Thus, this recent 9th Circuit decision is a harsh reminder of PACA’s reach and the severity of the consequences for non-compliance with PACA’s requirements. The facts and holding of Perfectly Fresh Farms provide a cautionary tale for all individuals who are owners, officers and managers of PACA licensees, and who are “actively involved” in the buying and selling of produce. The decision reminds these individuals to maintain corporate formalities, monitor the status of accounts payable, and understand and stay current on PACA jurisprudence.10

DWT Food Industry Practice
DWT’s Food, Beverage and Agribusiness industry group provides business counsel and strategic representation across the entire spectrum of agribusiness, from issues faced at the farm product level and throughout production and distribution operations. We counsel and represent clients on issues related to U.S. Food and Drug Administration and U.S. Department of Agriculture compliance, administrative litigation before state and federal agencies, and product recalls and other food safety matters.


1 7 U.S.C. Sections 499a et seq.
2 ___ F.3d ___, 2012 WL 3667318 (9th Cir. 2012).
3 2012 WL 3667318, pp. 5-6, passim.
4 2012 WL 3667318, p. 5 (full citation in opinion).
5 2012 WL 36673318, p. 10, citing In re Michael Norinsberg, 58 Agric. Dec. 604, 610 (U.S.D.A. 1999).
6 2012 WL 36673318, p. 10, citing In re Janet S. Orloff, 62 Agric. Dec. 281, 290-92 (U.S.D.A. 2003).
7 2012 WL 3667318, p. 4.
8 2012 WL 3667318, p. 9, citing Potato Sales Co. v. Dep’t. of Agric., 92 F.3d 800, 805 (9th C., 1996).
9 2012 WL 3667318, p. 9, citing Reese Sales Co. v. Hardin, 458 F.2d 183, 187 (9th Cir. 1972).
10 A useful and convenient source of PACA law is the website of the National Agricultural Law Center: http://new.nationalaglawcenter.org/

DISCLAIMER: Because of the generality of this update, the information provided herein may not be applicable in all situations and should not be acted upon without specific legal advice based on particular situations.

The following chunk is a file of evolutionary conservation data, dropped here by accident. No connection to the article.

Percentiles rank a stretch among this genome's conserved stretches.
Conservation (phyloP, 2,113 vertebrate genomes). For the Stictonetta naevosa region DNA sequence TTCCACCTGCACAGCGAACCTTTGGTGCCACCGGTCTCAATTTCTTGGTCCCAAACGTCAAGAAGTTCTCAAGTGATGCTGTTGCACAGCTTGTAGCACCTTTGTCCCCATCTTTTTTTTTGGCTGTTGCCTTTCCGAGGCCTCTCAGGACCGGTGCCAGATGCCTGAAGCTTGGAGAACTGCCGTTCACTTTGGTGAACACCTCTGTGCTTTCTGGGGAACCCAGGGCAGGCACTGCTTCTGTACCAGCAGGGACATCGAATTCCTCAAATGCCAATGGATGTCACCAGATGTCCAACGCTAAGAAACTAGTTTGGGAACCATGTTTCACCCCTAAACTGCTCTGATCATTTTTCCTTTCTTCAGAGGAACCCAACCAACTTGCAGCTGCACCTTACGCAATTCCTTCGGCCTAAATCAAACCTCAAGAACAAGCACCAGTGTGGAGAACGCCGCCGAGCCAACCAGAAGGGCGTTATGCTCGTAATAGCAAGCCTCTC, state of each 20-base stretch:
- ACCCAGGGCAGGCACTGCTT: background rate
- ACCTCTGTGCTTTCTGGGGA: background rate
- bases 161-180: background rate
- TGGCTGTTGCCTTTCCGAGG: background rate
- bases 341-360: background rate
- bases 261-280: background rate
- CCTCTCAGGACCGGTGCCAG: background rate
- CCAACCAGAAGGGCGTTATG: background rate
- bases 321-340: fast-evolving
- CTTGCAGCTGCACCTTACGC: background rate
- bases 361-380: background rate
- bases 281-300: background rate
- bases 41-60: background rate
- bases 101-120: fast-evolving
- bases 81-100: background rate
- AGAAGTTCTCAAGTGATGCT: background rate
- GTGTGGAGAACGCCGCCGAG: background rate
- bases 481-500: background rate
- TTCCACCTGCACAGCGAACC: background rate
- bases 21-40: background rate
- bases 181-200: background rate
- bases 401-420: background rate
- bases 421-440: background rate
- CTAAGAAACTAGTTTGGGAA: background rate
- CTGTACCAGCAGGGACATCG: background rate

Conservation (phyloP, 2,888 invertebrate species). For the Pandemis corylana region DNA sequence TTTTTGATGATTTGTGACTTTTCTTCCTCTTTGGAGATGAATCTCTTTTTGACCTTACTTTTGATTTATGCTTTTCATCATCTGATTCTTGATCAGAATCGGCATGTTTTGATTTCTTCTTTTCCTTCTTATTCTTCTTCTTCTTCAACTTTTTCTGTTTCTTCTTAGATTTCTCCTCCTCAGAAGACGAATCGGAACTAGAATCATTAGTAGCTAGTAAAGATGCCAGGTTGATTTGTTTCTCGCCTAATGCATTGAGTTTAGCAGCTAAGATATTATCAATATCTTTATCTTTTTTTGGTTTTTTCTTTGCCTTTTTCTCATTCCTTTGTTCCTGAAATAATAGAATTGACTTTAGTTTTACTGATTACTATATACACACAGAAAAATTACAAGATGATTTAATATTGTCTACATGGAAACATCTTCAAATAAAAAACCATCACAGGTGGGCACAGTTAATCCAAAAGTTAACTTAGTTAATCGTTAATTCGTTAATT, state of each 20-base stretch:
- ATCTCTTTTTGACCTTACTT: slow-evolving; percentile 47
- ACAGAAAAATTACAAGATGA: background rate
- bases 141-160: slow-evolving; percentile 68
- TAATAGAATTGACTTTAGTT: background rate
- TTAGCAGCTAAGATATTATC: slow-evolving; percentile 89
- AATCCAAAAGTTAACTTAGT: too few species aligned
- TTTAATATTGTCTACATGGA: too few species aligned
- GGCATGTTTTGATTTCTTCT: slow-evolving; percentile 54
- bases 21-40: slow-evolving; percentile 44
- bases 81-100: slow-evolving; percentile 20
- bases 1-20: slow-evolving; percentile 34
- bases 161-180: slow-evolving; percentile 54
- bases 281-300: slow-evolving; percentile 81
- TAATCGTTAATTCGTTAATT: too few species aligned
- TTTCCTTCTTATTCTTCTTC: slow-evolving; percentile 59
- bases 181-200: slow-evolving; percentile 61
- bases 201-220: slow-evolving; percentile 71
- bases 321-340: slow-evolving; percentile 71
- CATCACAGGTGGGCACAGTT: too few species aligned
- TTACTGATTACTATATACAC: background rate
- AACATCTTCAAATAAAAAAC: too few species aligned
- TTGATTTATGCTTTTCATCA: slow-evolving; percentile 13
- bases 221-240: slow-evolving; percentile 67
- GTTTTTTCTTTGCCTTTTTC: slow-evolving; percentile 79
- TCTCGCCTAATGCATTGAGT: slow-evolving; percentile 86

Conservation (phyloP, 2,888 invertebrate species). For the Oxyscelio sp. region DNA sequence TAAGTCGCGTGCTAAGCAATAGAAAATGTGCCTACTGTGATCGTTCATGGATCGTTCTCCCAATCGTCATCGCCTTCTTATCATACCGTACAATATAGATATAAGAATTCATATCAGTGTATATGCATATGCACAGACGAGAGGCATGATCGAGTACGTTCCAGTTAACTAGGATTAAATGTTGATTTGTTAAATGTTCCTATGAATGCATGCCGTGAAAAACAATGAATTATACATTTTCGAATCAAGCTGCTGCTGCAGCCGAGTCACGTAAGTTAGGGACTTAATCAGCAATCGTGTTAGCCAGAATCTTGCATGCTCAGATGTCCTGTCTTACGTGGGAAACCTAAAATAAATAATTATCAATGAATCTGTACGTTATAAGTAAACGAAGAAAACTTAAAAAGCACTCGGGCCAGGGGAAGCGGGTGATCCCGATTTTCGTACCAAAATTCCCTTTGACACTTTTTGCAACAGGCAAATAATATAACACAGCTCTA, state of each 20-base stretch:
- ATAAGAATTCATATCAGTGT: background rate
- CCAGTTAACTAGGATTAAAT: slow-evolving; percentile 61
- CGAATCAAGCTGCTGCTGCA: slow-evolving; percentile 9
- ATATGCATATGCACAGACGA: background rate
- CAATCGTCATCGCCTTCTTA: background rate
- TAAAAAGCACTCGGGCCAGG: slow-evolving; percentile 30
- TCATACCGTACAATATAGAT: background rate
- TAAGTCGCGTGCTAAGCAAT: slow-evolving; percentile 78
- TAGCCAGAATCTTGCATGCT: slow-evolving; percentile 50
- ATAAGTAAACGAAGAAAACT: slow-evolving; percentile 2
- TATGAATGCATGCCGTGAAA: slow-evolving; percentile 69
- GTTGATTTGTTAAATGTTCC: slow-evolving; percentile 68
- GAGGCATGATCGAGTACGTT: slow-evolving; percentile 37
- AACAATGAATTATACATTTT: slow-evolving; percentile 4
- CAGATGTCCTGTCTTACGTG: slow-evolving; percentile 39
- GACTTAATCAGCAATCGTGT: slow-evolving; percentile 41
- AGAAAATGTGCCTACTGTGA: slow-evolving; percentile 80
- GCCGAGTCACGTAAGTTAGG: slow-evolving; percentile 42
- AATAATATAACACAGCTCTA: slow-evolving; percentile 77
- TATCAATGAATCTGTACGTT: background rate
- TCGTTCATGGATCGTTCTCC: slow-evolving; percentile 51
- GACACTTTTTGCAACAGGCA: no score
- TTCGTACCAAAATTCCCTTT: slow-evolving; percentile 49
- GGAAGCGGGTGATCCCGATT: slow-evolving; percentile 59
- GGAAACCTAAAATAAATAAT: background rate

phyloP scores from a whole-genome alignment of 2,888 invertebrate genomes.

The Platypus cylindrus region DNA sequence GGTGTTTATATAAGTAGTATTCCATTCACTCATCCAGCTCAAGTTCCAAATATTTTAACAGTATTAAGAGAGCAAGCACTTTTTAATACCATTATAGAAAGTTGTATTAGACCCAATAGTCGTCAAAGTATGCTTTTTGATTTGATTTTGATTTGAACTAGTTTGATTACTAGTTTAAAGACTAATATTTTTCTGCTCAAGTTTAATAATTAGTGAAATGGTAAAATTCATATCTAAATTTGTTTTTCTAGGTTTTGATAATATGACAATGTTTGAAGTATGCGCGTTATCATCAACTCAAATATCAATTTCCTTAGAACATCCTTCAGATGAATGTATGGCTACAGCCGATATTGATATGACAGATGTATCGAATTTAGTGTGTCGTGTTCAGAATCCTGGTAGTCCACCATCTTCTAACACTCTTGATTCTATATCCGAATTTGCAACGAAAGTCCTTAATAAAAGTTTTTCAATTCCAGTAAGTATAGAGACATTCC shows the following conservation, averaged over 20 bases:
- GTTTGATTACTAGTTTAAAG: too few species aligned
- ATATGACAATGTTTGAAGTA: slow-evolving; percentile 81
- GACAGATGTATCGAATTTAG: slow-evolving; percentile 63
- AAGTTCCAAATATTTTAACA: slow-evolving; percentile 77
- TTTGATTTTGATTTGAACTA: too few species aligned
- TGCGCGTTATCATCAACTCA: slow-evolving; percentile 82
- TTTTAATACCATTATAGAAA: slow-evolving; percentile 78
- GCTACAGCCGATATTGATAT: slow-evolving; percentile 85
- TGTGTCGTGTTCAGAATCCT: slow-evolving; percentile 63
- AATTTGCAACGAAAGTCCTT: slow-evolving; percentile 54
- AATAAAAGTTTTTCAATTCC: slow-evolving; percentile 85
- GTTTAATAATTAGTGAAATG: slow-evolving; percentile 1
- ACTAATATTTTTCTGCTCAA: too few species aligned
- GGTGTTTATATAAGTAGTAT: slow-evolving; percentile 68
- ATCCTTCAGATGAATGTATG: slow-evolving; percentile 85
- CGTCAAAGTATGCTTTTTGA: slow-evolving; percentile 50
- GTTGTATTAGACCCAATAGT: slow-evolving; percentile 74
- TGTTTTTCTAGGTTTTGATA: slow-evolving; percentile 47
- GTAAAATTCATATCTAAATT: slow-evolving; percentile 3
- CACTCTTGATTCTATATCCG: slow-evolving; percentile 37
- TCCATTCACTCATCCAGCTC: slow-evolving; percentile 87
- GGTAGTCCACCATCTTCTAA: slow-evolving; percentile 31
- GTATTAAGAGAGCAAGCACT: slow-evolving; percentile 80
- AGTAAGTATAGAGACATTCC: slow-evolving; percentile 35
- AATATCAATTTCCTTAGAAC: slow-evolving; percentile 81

© Davis Wright Tremaine LLP | Attorney Advertising

Written by:

Davis Wright Tremaine LLP

Davis Wright Tremaine LLP on:

Readers' Choice 2017
Reporters on Deadline

"My best business intelligence, in one easy email…"

Your first step to building a free, personalized, morning email brief covering pertinent authors and topics on JD Supra:
Sign up using*

Already signed up? Log in here

*By using the service, you signify your acceptance of JD Supra's Privacy Policy.
Custom Email Digest
Privacy Policy (Updated: October 8, 2015):

JD Supra provides users with access to its legal industry publishing services (the "Service") through its website (the "Website") as well as through other sources. Our policies with regard to data collection and use of personal information of users of the Service, regardless of the manner in which users access the Service, and visitors to the Website are set forth in this statement ("Policy"). By using the Service, you signify your acceptance of this Policy.

Information Collection and Use by JD Supra

JD Supra collects users' names, companies, titles, e-mail address and industry. JD Supra also tracks the pages that users visit, logs IP addresses and aggregates non-personally identifiable user data and browser type. This data is gathered using cookies and other technologies.

The information and data collected is used to authenticate users and to send notifications relating to the Service, including email alerts to which users have subscribed; to manage the Service and Website, to improve the Service and to customize the user's experience. This information is also provided to the authors of the content to give them insight into their readership and help them to improve their content, so that it is most useful for our users.

JD Supra does not sell, rent or otherwise provide your details to third parties, other than to the authors of the content on JD Supra.

If you prefer not to enable cookies, you may change your browser settings to disable cookies; however, please note that rejecting cookies while visiting the Website may result in certain parts of the Website not operating correctly or as efficiently as if cookies were allowed.

Email Choice/Opt-out